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Orwell and Myanmar

Besides the people and landscapes, the reason I want to go to Myanmar is George Orwell, who arrived in formerly-known Burma in November 1922 as a youthful member of the Indian Imperial Police. Sent first to Mandalay, he also spent time in the Ayeyarwady Delta and Mawlamyine, where his mother grew up, before being posted to the distant Katha.

Orwell’s experience in Burma convinced him of the wrongs of imperialism and he gained a reputation as an outsider more interested in spending time with the Burmese than in more appropriate pursuits for a British officer. In this he resembled Flory, the protagonist of his first novel Burmese Days, which was set in a thinly disguised Katha. Orwell also wrote about Burma in his essays A Hanging and Shooting an Elephant.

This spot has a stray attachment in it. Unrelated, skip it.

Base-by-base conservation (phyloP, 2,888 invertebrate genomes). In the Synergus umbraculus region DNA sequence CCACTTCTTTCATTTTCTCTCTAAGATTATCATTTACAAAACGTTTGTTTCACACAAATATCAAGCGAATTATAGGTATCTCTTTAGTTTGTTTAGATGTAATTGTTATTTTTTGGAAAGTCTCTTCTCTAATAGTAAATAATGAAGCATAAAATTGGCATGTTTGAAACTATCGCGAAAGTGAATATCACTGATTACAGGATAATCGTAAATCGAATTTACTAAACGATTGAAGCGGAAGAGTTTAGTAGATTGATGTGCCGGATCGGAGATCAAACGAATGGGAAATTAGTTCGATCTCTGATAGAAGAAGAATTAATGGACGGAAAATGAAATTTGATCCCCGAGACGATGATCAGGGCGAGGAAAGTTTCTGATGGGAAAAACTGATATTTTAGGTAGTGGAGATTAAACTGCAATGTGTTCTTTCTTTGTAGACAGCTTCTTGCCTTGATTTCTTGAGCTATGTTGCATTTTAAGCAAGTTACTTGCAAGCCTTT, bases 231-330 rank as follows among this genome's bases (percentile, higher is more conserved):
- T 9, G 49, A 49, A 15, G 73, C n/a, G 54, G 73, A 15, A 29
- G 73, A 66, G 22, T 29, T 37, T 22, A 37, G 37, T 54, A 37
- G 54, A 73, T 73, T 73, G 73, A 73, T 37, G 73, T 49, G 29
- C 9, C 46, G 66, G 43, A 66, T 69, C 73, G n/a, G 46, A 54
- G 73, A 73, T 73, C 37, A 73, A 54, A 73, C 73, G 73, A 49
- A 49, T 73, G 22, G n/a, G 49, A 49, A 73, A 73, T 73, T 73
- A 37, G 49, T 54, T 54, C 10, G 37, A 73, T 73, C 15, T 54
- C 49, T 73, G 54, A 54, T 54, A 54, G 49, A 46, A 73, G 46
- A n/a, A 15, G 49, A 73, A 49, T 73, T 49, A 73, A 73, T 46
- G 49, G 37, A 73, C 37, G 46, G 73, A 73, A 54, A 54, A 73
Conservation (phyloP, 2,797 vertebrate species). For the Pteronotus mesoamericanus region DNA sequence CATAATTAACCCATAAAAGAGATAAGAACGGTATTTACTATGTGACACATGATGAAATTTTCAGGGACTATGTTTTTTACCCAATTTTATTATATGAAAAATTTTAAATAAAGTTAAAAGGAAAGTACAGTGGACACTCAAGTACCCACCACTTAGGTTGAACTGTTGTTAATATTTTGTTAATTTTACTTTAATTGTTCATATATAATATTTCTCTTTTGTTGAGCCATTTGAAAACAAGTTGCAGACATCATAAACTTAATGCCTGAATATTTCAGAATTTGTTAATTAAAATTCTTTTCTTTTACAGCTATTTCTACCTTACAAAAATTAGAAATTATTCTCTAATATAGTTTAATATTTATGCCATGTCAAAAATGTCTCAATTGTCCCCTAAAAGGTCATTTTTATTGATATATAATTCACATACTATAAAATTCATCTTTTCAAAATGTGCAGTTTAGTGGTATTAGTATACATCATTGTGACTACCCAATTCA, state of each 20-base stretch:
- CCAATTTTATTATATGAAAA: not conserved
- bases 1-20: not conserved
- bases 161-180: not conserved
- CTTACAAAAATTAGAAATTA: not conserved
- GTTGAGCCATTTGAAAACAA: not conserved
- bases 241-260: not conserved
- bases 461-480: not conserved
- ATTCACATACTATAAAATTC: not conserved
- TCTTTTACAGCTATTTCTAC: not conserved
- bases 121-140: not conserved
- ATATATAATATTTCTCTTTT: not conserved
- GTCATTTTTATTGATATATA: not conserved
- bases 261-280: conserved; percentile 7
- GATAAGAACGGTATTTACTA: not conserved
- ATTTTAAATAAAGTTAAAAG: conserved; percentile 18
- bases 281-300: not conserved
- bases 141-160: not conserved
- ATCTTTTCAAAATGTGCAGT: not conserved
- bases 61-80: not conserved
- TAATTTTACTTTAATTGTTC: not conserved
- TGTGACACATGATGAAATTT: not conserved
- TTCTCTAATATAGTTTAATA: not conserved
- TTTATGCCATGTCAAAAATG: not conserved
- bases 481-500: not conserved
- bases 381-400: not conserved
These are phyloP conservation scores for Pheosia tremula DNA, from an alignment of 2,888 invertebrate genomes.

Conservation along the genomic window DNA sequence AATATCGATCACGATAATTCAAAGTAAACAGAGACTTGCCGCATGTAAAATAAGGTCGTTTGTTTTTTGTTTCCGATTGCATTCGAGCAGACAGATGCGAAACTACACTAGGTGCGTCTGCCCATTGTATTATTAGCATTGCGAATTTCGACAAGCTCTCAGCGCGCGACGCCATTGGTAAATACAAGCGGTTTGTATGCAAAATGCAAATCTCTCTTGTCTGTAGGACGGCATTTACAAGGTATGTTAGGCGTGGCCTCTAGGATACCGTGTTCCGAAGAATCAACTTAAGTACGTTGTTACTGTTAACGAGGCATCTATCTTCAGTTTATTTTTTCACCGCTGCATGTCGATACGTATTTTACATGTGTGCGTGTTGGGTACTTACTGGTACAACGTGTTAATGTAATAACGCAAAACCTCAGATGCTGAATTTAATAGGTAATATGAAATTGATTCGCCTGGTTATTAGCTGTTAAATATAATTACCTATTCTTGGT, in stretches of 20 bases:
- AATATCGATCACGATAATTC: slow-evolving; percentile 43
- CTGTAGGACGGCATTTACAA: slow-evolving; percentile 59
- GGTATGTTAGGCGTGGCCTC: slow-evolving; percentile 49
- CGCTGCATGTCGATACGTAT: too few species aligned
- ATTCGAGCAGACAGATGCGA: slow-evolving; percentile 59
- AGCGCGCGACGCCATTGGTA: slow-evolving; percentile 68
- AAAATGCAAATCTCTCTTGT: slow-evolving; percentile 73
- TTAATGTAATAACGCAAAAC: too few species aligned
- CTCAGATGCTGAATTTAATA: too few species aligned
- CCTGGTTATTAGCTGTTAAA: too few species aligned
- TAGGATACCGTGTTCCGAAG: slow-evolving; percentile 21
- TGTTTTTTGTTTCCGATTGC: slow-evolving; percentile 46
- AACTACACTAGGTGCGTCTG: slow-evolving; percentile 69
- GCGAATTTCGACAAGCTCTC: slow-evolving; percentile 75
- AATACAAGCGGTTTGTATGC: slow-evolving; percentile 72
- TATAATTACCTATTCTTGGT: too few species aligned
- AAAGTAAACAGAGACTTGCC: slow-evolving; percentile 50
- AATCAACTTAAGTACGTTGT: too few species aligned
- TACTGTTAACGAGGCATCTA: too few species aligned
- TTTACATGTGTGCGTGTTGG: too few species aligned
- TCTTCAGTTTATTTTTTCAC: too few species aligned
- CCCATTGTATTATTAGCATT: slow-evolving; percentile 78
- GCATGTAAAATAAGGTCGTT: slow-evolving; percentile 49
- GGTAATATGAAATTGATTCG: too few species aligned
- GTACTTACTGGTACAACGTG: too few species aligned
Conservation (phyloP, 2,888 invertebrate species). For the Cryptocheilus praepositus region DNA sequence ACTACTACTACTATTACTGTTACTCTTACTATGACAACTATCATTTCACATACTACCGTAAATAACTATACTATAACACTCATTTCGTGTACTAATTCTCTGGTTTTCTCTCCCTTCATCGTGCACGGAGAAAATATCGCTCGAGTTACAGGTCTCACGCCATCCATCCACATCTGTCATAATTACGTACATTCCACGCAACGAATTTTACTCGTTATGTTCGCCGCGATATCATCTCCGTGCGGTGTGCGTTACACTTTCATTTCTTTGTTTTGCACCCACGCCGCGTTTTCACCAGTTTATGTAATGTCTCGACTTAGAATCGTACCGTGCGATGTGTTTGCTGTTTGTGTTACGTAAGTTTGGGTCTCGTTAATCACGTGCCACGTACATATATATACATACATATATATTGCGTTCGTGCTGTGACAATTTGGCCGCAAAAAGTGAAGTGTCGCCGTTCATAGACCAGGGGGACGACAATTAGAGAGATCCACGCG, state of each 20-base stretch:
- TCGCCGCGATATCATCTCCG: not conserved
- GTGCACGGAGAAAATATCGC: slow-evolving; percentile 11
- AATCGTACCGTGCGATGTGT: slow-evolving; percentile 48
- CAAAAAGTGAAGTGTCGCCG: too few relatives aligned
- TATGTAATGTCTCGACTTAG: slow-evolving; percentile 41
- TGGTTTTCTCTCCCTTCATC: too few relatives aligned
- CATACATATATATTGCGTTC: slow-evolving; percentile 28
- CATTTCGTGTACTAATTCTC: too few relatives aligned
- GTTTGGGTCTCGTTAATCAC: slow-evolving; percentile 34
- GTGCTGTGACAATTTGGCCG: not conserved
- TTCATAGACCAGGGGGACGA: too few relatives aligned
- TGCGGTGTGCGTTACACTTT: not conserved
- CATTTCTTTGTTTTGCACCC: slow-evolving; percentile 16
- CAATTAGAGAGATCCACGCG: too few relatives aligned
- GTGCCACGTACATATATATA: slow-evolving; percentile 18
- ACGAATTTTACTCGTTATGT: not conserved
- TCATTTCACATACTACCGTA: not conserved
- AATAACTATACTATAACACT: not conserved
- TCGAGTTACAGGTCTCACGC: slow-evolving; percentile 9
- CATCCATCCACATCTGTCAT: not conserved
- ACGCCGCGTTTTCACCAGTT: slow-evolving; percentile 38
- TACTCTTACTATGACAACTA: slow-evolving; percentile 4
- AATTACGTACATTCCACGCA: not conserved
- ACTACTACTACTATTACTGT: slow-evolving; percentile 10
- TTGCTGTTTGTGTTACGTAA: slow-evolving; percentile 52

There’s a long-standing joke that Orwell actually wrote three books about Burma, including his denunciations of totalitarianism Animal Farm and Nineteen Eighty-Four. Unlike the anti-imperialist Burmese Days, until recently both of the later works were banned by the regime. All three books are on my re-read list, and I will read them before I leave for Myanmar in January.

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